2 races, 2 days, over 15,000 feet gained and lost in about 44 miles. It was time for some serious racing: Kendall Mountain Run & Aspen Power of Four 50K
Kendall Mountain Run.
I’ve wanted to run this race for a long time. After running it, I’m not sure why I’ve never run it. An amazing course running from the town of Silverton at 9300 feet up 6 miles to Kendall Mountain at 13,000 feet. The run starts in town and quickly gets on a jeep road that takes you up to 12,700 feet. Then the last 300 feet of Kendall must be scrambled up.
My main competition was fellow Hoka teammate Sage Canaday and Flagstaff’s Andrew Benford.
Right away Sage used his road speed and led from the gun. I redlined it trying to balance the fast speed and not overdo it. Four minutes in we hit the unrelenting uphill. At last my type of terrain. Sage had the lead by about 40 yards, while a handful of us followed. Andrew and I sat in 3rd and 4th. We kept the tempo high but controlled. The jeep road got steeper and all slowed. This was my chance to keep pushing it. I was in my element: steep uphill’s at altitude. By mile 2 I had moved into 2nd and could see Sage was no longer gaining; instead, I knew I could catch him.
Incrementally I slowly moved up trying to catch him. We gained altitude and by the time we were at 12,000 feet, Sage was just 25 yards in front of me. But Andrew had not given up; he was only 15 yards behind me. Finally we hit the last 300 foot capstone of Kendall Mountain. We left the jeep road and started our scramble. Now I felt at home. We scampered up and Sage tagged the summit. I was now only a few yards behind. I tagged the summit and started the retreat back to Silverton.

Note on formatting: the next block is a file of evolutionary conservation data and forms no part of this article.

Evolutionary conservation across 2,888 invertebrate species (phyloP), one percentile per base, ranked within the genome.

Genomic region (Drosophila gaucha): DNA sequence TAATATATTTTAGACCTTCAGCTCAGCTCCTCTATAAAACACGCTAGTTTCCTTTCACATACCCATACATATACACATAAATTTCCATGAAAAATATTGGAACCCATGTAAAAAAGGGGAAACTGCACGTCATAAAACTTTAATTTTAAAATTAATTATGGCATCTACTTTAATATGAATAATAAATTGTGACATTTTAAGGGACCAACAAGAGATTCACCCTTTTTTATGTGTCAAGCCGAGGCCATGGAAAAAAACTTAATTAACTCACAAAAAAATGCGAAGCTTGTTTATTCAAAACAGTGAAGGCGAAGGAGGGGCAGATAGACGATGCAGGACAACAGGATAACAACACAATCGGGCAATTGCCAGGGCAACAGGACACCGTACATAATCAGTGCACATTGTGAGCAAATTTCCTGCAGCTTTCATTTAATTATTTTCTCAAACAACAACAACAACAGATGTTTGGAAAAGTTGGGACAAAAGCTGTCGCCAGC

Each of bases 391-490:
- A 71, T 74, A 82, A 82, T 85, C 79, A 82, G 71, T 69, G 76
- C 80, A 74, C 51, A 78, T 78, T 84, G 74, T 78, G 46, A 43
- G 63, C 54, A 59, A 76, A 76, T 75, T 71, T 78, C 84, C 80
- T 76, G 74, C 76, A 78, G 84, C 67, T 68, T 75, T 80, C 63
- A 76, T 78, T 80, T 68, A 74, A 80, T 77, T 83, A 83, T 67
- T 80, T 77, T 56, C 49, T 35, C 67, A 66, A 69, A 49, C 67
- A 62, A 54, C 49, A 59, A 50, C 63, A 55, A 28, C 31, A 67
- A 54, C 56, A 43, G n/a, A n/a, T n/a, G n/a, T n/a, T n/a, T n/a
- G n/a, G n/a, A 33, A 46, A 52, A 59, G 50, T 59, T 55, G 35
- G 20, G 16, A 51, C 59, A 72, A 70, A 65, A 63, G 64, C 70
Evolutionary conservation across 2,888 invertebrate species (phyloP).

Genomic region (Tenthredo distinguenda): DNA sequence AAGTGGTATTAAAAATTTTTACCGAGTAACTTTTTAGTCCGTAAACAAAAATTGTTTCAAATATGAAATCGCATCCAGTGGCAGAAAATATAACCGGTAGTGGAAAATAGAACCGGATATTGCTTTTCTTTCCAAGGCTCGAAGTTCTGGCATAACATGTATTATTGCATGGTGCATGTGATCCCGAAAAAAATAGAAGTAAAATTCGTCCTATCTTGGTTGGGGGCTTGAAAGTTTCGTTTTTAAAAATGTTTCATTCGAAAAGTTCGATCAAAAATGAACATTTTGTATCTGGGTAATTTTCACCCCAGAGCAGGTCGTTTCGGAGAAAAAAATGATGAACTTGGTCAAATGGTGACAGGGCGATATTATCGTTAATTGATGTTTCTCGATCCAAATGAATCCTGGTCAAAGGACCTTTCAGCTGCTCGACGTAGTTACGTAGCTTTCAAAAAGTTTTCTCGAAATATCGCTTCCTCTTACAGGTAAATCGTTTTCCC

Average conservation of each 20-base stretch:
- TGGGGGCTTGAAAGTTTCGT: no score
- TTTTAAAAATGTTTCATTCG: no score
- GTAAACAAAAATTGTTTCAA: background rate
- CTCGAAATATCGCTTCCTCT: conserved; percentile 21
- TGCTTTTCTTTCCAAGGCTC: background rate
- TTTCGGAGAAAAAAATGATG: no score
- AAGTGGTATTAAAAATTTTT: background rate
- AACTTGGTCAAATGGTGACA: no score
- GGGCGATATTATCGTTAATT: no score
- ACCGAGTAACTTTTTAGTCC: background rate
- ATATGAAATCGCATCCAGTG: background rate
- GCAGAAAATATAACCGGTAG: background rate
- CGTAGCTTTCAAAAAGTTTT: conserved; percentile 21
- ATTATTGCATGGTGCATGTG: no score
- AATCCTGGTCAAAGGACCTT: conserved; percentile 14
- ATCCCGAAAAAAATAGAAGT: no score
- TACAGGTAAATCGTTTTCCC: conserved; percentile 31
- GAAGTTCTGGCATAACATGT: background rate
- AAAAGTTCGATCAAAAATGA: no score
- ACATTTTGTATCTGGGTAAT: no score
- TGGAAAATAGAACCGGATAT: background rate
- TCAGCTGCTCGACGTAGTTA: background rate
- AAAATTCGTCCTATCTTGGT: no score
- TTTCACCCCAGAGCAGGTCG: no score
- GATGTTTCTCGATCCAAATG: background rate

As we bombed down Sage showed his off his marathon speed and I could not catch him. We ran back into town setting a blistering pace. Sage finished in 1:38:53, while I finished in second in 1:41:23. A fantastic race, well worth running.
Aspen Power of Four 50K
By early afternoon I found myself on the road… again. I was driving over to Aspen for the Power of Four 50k. The race gains over 12,000 feet as it ascends all four Aspen Ski Mountains.
I camped near the start in the National Forest and was ready for round 2. The race starts straight up Aspen Mountain gaining over 3,500 feet in the first 3 miles. Oh boy! The race was underway. Although there was not a huge field the race was highly competitive. We ran and power hiked straight up the steep ski runs. About a ¼ mile from the top the rest of the field slowed down (due to the altitude?) I kept the pace consistent and soon found myself leading at the summit.
I descended down the backside and soon had moved to 5th place as the others bombed down. Then the 2nd climb began. Once again I ran up and had moved into 2nd place by the summit. And once again was passed going downhill. The race was 60% over, we had 2 more climbs neither quite as hard as the first 2. I had been eating well but could tell the race the day before was slowing me up. I was now in 3rd and Josh Arthur was closing in behind me. I power hiked up the 3rd climb and once again started my decent. Josh soon passed me. He had a great race going on to finish in 2nd. I still felt strong, just depleted from the long 2 days of racing.
I then ended up following an arrow and accidentally took a wrong turn. I quickly realized my mistake and backtracked losing about 4-5 minutes in the process. I started the 4th and last climb of the day. I was now in 7th place and was cramping from the steep terrain. It was only 6 miles to the finish; I had to stay consistent. I kept going what seemed to be a terribly slow jaunt, getting passed by 2 more individuals. I finished in 9th place in 5:49:30.
A solid 2 day effort.